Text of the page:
Disney on Wednesday settled a copyright lawsuit from 2017 that alleged that the “Pirates of the Caribbean” movies infringed upon the plaintiffs’ copyrighted original spec script.
Writers Arthur Lee Alfred II and E. Ezequiel Martinez Jr. along with their producer Tova Laiter in 2017 claimed in a federal court in Colorado that Disney committed “willful infringement of Plaintiff’s original copyrighted expression of themes, settings, dialogue, characters, plot. mood [and] sequence of events contained in an original spec screenplay entitled ‘Pirates of the Caribbean.’”
Terms of the settlement were not disclosed. Copyright claims against successful Hollywood projects are common, but judgments and settlements are rare.
Disney and an attorney for Alfred and Martinez did not immediately respond to a request for comment.
The two writers back in 2017 said that Laiter presented the screenplay to Disney executive Brigham Taylor in August 2000 suggesting the idea of a film based on the Pirates of the Caribbean attraction at Disney World and Disneyland. At the time, Taylor “expressly stated” to Laiter that Disney “had no treatment or script” based on the ride.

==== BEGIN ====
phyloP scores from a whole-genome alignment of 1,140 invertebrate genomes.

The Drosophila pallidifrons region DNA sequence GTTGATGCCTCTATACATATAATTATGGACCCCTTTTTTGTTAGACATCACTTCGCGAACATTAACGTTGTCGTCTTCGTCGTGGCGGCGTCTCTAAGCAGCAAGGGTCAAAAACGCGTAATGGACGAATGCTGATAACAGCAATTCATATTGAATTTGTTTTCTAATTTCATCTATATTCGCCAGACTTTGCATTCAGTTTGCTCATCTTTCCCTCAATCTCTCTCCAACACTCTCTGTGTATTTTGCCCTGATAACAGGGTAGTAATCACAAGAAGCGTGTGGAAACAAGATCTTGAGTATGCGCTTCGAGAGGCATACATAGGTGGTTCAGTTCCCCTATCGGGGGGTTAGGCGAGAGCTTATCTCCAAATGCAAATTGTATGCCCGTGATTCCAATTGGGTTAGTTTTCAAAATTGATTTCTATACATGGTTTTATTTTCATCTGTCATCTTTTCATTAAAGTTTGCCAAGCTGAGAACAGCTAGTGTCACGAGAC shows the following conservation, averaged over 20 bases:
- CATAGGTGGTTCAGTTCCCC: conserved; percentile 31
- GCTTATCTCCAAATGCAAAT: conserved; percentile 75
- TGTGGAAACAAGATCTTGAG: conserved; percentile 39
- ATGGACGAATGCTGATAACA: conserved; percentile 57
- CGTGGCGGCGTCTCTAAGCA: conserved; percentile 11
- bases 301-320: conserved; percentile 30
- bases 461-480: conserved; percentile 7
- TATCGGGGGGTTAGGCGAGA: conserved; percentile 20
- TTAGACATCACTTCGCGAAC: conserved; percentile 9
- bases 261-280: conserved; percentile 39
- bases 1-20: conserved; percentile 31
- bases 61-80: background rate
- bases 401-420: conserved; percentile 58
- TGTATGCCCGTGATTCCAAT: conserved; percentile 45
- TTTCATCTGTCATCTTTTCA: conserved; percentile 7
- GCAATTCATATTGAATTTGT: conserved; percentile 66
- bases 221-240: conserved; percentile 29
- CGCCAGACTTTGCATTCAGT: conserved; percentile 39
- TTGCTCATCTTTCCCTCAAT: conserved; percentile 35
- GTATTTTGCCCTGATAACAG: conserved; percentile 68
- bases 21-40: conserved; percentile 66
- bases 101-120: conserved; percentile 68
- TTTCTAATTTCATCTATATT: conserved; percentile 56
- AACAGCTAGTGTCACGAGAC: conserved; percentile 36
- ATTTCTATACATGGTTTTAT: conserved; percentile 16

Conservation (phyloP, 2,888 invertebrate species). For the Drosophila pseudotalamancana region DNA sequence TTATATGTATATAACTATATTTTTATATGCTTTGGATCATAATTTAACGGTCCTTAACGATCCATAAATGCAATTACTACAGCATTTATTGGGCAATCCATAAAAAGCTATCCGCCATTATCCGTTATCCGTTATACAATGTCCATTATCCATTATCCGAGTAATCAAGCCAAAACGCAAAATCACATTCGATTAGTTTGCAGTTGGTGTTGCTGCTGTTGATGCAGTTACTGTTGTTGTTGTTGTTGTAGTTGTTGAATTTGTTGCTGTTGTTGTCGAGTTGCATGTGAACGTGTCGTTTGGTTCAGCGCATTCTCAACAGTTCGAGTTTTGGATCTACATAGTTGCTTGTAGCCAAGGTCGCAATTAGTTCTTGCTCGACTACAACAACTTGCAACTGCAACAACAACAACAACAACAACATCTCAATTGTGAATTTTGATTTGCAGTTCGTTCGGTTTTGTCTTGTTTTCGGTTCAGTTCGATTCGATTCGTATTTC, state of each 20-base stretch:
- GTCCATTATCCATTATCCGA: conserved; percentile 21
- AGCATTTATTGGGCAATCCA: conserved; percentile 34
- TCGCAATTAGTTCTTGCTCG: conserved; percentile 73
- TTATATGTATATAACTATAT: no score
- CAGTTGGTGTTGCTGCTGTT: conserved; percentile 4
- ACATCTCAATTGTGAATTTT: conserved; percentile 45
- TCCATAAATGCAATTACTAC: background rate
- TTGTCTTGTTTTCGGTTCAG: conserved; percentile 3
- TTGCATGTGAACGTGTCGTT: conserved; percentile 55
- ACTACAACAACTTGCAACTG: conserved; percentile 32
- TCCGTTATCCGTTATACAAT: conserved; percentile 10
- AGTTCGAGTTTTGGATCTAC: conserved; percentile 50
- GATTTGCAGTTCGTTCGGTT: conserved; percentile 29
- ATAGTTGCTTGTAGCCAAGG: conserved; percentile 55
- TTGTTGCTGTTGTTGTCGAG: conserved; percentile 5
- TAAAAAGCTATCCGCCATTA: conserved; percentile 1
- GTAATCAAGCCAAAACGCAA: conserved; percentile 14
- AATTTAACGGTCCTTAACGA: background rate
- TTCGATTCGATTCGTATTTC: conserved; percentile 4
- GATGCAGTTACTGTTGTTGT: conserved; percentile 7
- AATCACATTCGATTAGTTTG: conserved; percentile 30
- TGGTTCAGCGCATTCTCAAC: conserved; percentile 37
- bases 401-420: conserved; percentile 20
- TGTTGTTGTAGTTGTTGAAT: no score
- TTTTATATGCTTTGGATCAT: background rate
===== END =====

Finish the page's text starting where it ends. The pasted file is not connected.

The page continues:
Taylor later said that the “Pirates” screenplay was being passed on, according to the suit, which adds that the screenplay wasn’t returned until more than two years later, at which point “Defendants were already in production on the first ‘Pirates of the Caribbean’ film.” It went on to say that the first “Pirates” movie from 2003, “The Curse of the Black Pearl,” contained similarities to the spec script and that those similarities continued throughout the run of the franchise.
“Themes, settings, plot, several characters, and dialogues from The Screenplay, some practically verbatim, have been copied by the Defendants into ‘Pirates of the Caribbean: The Curse of the Black Pearl,’ and in every subsequent sequel, including the 2017 release of ‘Pirates of the Caribbean: Dead Men Tell No Tales,” the suit stated.
Pamela Chelin contributed to this report.